teach.gif (8219 bytes)

Sapere Aude!

More than 2000 years have passed since my principal instructor Socrates cautioned his students that the unexamined life is not worth living. Such a statement demonstrates a basic tenet of my own philosophy of education: education is a process in which the individual must routinely question the very roots of self-knowledge. The goal of such a process is the creation of a total individual. For the ancient Greeks, such an education was not confined to phenomenal knowledge alone. Instead, the total individual is an amalgam of physical, spiritual and intellectual excellence.

Integral to my philosophy of education is the notion that each student is a unique individual and must be treated with respect. Keeping to the Socratic idiom, students must not be taught this or that bit of knowledge. Rather, the student must be taught how to learn and how to think. Therefore, education is really little more than a process in which the student learns how to learn. Such a process is set in motion if the instructor treats the student as an extension of himself. In this way, the improvement of the student is necessarily the improvement of the instructor. This explains why I teach since I too am a student in search of self-improvement.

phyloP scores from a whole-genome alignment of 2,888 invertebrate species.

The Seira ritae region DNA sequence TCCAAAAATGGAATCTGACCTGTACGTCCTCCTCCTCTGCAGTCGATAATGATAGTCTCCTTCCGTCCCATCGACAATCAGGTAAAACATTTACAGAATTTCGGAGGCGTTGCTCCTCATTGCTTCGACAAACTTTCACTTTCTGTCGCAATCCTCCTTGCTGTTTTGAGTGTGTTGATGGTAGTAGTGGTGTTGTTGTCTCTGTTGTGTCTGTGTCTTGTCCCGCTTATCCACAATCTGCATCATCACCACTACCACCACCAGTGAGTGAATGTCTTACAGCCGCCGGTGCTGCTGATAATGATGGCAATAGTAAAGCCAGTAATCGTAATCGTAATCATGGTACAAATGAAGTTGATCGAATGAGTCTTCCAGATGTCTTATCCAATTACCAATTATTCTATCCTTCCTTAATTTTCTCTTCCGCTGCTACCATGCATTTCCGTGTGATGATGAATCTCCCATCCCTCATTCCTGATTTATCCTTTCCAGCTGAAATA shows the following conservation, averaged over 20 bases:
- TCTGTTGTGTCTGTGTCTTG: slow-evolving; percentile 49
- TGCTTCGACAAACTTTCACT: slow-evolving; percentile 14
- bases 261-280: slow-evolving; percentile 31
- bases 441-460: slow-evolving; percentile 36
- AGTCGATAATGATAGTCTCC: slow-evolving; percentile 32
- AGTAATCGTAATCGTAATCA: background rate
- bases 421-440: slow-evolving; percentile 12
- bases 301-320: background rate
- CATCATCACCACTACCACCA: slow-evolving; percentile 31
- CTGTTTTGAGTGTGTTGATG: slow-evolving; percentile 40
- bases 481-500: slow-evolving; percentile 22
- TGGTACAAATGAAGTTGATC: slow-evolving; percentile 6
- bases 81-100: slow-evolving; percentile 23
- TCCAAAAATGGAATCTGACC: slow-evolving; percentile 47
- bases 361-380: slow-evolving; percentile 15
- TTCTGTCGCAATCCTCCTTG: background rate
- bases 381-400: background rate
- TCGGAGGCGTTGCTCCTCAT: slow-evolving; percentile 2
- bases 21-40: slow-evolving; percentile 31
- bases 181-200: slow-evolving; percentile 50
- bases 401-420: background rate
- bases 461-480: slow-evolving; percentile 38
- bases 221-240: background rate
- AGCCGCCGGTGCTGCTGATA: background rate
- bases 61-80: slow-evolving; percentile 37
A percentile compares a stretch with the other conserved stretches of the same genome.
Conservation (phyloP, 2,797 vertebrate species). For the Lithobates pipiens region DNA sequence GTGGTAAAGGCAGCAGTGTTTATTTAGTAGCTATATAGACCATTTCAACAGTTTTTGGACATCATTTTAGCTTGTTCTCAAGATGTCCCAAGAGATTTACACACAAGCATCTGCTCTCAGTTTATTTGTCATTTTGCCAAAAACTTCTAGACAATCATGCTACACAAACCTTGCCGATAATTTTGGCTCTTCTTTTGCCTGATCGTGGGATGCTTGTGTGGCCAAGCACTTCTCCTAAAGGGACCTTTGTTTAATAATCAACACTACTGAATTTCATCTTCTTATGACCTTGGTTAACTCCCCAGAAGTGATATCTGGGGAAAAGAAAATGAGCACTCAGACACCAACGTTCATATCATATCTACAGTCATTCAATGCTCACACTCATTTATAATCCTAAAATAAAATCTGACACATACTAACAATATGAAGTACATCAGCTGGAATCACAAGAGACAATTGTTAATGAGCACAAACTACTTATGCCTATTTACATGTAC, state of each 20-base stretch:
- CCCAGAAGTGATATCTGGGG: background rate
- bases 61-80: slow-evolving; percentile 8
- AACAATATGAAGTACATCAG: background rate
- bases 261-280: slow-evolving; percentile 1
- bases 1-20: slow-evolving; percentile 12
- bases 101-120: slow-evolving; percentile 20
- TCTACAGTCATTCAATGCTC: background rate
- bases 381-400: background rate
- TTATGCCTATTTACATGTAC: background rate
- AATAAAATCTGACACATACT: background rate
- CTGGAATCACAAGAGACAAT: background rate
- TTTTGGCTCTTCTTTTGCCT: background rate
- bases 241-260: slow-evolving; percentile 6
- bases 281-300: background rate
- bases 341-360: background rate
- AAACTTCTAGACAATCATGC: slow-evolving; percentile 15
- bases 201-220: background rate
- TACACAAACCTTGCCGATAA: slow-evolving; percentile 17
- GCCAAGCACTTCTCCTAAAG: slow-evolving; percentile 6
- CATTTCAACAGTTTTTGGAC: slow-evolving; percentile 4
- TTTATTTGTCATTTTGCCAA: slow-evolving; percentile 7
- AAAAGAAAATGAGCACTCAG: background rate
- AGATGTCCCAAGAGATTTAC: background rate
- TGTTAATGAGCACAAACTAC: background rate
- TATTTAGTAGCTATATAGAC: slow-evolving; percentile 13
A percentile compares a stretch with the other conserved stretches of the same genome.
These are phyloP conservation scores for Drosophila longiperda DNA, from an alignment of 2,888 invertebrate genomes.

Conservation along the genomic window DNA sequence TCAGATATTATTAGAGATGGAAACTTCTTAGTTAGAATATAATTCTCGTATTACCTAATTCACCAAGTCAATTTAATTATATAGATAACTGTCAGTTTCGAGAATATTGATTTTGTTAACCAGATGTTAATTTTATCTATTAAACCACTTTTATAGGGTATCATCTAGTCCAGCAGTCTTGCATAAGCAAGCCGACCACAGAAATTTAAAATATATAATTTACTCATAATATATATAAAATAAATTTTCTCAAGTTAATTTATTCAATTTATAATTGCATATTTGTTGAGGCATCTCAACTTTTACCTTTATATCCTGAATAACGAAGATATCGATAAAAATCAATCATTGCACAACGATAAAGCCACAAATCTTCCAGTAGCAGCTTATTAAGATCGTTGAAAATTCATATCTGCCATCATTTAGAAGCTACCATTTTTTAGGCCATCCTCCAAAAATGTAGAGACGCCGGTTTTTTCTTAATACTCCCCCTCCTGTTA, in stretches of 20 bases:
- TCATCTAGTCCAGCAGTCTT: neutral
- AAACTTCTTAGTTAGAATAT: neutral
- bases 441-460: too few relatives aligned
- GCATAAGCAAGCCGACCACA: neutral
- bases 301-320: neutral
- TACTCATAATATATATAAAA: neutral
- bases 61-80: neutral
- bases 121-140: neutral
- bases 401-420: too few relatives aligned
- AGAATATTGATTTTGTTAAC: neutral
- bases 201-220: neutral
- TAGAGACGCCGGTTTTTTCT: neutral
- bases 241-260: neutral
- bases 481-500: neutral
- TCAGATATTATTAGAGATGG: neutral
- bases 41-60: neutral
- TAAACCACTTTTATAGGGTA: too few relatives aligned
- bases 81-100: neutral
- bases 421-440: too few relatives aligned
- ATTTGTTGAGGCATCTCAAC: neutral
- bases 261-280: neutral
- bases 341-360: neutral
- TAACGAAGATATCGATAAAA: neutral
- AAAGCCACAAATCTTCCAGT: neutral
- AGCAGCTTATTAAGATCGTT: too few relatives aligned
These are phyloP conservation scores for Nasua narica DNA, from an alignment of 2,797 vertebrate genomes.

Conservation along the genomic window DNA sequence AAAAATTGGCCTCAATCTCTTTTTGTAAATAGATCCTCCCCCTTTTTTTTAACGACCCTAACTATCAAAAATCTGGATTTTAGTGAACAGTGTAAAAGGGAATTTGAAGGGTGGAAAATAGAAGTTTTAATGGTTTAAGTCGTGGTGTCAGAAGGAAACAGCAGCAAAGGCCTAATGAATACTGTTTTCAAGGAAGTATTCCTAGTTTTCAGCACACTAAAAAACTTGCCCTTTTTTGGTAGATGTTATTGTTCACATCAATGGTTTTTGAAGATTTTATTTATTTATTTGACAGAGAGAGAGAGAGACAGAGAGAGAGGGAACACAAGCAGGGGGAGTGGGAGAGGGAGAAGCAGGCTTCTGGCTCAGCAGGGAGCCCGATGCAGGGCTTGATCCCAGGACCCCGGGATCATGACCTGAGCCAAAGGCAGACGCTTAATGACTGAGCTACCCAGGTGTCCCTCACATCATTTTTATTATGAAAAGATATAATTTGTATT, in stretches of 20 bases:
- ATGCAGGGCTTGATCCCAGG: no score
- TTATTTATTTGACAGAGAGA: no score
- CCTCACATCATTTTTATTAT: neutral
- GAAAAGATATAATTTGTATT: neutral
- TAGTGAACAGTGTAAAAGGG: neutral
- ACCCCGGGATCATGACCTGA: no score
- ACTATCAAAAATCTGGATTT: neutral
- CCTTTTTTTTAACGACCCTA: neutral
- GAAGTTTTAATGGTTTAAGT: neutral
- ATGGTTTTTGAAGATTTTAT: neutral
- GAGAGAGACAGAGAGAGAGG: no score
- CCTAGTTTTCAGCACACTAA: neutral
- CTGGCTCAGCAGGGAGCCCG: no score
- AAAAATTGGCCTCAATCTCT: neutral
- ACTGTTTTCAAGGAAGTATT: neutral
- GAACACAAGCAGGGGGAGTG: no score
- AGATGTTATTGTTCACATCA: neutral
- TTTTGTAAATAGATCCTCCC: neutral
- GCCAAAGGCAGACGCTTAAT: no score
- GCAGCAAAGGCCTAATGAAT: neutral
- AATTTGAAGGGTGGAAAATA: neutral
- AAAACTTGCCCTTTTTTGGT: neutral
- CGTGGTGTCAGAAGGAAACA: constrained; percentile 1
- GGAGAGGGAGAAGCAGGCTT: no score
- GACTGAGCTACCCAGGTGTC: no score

The relationship between student and instructor is grounded in mutual trust. The instructor ought not to engage the student for the sole purpose of imparting his knowledge. The instructor must be skillful in pulling knowledge from the student – according to Socrates, the student has knowledge. The role of the instructor is to force the student to reveal that knowledge through a clever dialogue of question and answer. Such a dialogue is predicated on trust and mutual respect. If such a dialogue is not forthcoming, then the process of education may fall victim to the admonition of Cicero: the authority of those who teach is often an obstacle to those who want to learn.

The ultimate purpose of education is to produce individuals who strive for excellence for themselves, their peers, and their community. The well-rounded individual, the total individual, is one in whom the higher ideals of life (read virtue or arete) have been instilled. In this way, students enter the rest of their lives with the valuable lesson that they can make a difference. In the final analysis, the student infused with the higher ideals of life will take those ideas into the larger community whereby the improvement of self is translated into the improvement of all.

 

| The History Guide |

copyright � 2000 Steven Kreis
Last Revised -- March 14, 2012